With the release of the 39th edition of The Car Book—now available online—we’re sharing some of our best tips for car buying and maintaining your vehicle after you buy. The Car Book 2019 provides today’s car buyer with in-depth ratings of the 2019 vehicles, The Car Book’s unique crash test ratings, comparative complaint ratings, and all of the information needed to make a smart, safe and informed vehicle purchase. For online users only, the site also includes over 1,000 used car ratings going back five years.
In each edition of The Car Book Blog, we’ll give you key advice on how to buy for safety. If you’re more interested in the safety of yourself and your family than moon roofs or cupholders, these posts are for you.
You’re at the dealership and you’ve found the perfect car in your price range. So you’re done, right?
Maintenance for a car can run into the thousands of dollars. Before you put money down for a car, you should always look into how much you’ll be on the hook for down the line. That’s why the Center for Auto Safety wants to make it easy for you! Check out this blog post and learn more about maintenance costs.
1) Preventative Maintenance:
Preventative maintenance includes periodic servicing specified by the manufacturer to keep your car running properly, like oil changes. Every owner’s manual specifies a schedule of recommended servicing for at least the first 60,000 miles, and many now go to 100,000 miles. However, some dealerships suggest a more frequent–and expensive–schedule than manufacturers. Make sure you double-check before signing on.
2) Repair Costs:
Most cars will require repairs by 100,000 miles, and these nine are particularly common:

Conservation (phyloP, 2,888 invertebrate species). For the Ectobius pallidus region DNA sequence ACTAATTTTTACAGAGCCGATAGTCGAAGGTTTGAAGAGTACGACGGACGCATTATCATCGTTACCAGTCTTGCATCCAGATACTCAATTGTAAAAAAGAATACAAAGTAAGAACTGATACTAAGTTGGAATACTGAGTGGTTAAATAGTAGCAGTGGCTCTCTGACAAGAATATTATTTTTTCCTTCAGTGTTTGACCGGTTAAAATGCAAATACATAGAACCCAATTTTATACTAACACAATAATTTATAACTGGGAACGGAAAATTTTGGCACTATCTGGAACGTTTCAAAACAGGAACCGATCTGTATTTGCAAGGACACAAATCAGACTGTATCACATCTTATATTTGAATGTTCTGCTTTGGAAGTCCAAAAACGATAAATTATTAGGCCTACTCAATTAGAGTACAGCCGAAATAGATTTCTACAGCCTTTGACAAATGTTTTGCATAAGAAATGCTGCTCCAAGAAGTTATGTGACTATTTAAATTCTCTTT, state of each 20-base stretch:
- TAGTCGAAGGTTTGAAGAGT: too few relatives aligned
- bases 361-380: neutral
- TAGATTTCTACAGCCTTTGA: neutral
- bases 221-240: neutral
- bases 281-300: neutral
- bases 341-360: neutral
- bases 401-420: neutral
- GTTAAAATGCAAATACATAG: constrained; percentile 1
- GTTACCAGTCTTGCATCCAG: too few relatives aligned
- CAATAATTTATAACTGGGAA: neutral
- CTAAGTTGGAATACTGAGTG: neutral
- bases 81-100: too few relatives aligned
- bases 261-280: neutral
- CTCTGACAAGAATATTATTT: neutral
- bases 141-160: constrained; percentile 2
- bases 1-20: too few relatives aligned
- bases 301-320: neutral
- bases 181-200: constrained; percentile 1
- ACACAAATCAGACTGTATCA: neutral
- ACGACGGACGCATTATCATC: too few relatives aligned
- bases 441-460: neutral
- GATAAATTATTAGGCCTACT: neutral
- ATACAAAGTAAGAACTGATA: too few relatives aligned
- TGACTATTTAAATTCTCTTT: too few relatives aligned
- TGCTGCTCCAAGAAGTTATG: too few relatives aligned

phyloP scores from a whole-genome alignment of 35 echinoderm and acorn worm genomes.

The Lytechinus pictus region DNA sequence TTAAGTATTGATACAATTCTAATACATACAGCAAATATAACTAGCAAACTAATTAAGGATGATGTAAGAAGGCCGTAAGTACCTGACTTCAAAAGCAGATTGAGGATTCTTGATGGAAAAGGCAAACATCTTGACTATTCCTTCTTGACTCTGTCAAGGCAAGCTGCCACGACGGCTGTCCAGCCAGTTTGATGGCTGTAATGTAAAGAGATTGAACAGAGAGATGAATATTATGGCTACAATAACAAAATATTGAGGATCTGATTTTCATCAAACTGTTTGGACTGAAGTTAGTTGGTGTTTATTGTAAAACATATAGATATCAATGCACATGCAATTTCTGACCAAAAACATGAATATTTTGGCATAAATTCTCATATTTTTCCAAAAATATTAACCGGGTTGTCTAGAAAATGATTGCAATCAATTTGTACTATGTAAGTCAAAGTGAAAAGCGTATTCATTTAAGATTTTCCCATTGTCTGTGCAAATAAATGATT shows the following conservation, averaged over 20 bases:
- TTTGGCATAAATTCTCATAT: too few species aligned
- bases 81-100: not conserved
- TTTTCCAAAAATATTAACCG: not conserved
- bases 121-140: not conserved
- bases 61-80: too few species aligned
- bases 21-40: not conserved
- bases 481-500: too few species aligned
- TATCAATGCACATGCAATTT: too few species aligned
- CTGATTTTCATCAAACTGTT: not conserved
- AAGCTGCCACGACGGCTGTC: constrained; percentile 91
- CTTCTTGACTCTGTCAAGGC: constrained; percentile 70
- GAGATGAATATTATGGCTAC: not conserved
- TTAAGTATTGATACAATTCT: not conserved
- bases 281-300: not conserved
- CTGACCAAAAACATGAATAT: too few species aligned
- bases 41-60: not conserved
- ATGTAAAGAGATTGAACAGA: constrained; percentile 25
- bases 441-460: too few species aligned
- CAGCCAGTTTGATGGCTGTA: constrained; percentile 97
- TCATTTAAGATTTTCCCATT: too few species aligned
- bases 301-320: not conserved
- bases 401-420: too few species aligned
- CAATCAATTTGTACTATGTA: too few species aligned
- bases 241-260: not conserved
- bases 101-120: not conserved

- front brake pads
- fuel injector
- pump fuel
- timing belt/chain
- water pump
Did you know you can look into the repair costs for each of these issues by car model before you make a purchase? Check out the “flat-rate manual” in your local dealership to find out how much you’ll have to pay down the line. You can also find a table with this information in the paper editions of The Car Book.
3) Electric Vehicles
Fun fact: EVs don’t have many of the parts most likely to need repairs! For this reason, they tend to be cheaper to maintain.
4) Service Contracts
The Center does NOT recommend purchasing a service contract. They are generally the most expensive maintenance option.
- If your service provider goes out of business, you may be left out in the cold in case of an accident.
- If you sell your car while under contract you may be assessed a hefty fee.
- Some car parts may not be covered, and service contracts last for varying amounts of time. Make sure you double-check your coverage!
- Make sure you can reach your service company easily, and clarify whether or not they pay repair bills directly.
- Find out what your deductible rates are and where you can take your car to be serviced.
- Make sure you do what you need to to uphold your contract (scheduled maintenance, ect). Keep receipts.
Overall, service contracts aren’t generally worth the money or the hassle. Another option is to deposit the money you’d spend on one in a savings account that you can tap into later for repairs.
Read More from The Car Book Blog.